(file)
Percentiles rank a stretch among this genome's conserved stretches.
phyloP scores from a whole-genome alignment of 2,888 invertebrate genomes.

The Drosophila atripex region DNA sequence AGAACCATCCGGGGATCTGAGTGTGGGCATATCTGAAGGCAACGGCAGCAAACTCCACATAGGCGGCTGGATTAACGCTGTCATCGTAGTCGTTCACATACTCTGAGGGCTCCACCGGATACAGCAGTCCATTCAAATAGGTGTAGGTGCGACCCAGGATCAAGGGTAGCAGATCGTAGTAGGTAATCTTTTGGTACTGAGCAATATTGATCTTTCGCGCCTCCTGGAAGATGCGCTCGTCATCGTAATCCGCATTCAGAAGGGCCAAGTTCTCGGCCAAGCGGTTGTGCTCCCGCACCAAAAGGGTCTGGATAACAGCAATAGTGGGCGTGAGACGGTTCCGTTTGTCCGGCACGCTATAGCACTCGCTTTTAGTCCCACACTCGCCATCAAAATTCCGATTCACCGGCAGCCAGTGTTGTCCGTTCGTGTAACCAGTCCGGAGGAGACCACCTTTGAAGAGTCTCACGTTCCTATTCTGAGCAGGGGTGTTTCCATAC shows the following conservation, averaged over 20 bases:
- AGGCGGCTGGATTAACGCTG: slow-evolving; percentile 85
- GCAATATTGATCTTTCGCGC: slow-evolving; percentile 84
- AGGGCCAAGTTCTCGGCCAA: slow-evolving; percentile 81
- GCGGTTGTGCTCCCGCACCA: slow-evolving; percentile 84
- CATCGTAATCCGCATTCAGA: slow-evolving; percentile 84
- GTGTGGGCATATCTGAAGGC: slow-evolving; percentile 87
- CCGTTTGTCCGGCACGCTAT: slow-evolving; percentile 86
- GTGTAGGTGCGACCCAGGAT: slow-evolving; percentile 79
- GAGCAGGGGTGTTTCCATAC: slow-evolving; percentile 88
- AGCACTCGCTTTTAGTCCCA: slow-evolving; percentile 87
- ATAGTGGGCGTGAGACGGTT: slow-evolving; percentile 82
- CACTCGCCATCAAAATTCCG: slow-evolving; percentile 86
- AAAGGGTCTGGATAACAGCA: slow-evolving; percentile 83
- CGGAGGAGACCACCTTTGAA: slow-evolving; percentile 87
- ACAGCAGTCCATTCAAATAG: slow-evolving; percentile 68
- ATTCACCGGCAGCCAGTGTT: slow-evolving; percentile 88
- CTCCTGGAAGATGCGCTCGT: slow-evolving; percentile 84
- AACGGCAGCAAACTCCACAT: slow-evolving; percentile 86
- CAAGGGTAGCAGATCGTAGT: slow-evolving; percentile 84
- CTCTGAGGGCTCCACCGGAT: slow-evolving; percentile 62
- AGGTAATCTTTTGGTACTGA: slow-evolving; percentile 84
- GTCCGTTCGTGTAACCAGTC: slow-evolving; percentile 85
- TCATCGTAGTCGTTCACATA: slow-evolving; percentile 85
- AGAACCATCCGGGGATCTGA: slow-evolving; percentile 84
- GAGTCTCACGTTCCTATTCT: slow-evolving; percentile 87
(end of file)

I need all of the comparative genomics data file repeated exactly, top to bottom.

Percentiles rank a stretch among this genome's conserved stretches.
phyloP scores from a whole-genome alignment of 2,888 invertebrate genomes.

The Drosophila atripex region DNA sequence AGAACCATCCGGGGATCTGAGTGTGGGCATATCTGAAGGCAACGGCAGCAAACTCCACATAGGCGGCTGGATTAACGCTGTCATCGTAGTCGTTCACATACTCTGAGGGCTCCACCGGATACAGCAGTCCATTCAAATAGGTGTAGGTGCGACCCAGGATCAAGGGTAGCAGATCGTAGTAGGTAATCTTTTGGTACTGAGCAATATTGATCTTTCGCGCCTCCTGGAAGATGCGCTCGTCATCGTAATCCGCATTCAGAAGGGCCAAGTTCTCGGCCAAGCGGTTGTGCTCCCGCACCAAAAGGGTCTGGATAACAGCAATAGTGGGCGTGAGACGGTTCCGTTTGTCCGGCACGCTATAGCACTCGCTTTTAGTCCCACACTCGCCATCAAAATTCCGATTCACCGGCAGCCAGTGTTGTCCGTTCGTGTAACCAGTCCGGAGGAGACCACCTTTGAAGAGTCTCACGTTCCTATTCTGAGCAGGGGTGTTTCCATAC shows the following conservation, averaged over 20 bases:
- AGGCGGCTGGATTAACGCTG: slow-evolving; percentile 85
- GCAATATTGATCTTTCGCGC: slow-evolving; percentile 84
- AGGGCCAAGTTCTCGGCCAA: slow-evolving; percentile 81
- GCGGTTGTGCTCCCGCACCA: slow-evolving; percentile 84
- CATCGTAATCCGCATTCAGA: slow-evolving; percentile 84
- GTGTGGGCATATCTGAAGGC: slow-evolving; percentile 87
- CCGTTTGTCCGGCACGCTAT: slow-evolving; percentile 86
- GTGTAGGTGCGACCCAGGAT: slow-evolving; percentile 79
- GAGCAGGGGTGTTTCCATAC: slow-evolving; percentile 88
- AGCACTCGCTTTTAGTCCCA: slow-evolving; percentile 87
- ATAGTGGGCGTGAGACGGTT: slow-evolving; percentile 82
- CACTCGCCATCAAAATTCCG: slow-evolving; percentile 86
- AAAGGGTCTGGATAACAGCA: slow-evolving; percentile 83
- CGGAGGAGACCACCTTTGAA: slow-evolving; percentile 87
- ACAGCAGTCCATTCAAATAG: slow-evolving; percentile 68
- ATTCACCGGCAGCCAGTGTT: slow-evolving; percentile 88
- CTCCTGGAAGATGCGCTCGT: slow-evolving; percentile 84
- AACGGCAGCAAACTCCACAT: slow-evolving; percentile 86
- CAAGGGTAGCAGATCGTAGT: slow-evolving; percentile 84
- CTCTGAGGGCTCCACCGGAT: slow-evolving; percentile 62
- AGGTAATCTTTTGGTACTGA: slow-evolving; percentile 84
- GTCCGTTCGTGTAACCAGTC: slow-evolving; percentile 85
- TCATCGTAGTCGTTCACATA: slow-evolving; percentile 85
- AGAACCATCCGGGGATCTGA: slow-evolving; percentile 84
- GAGTCTCACGTTCCTATTCT: slow-evolving; percentile 87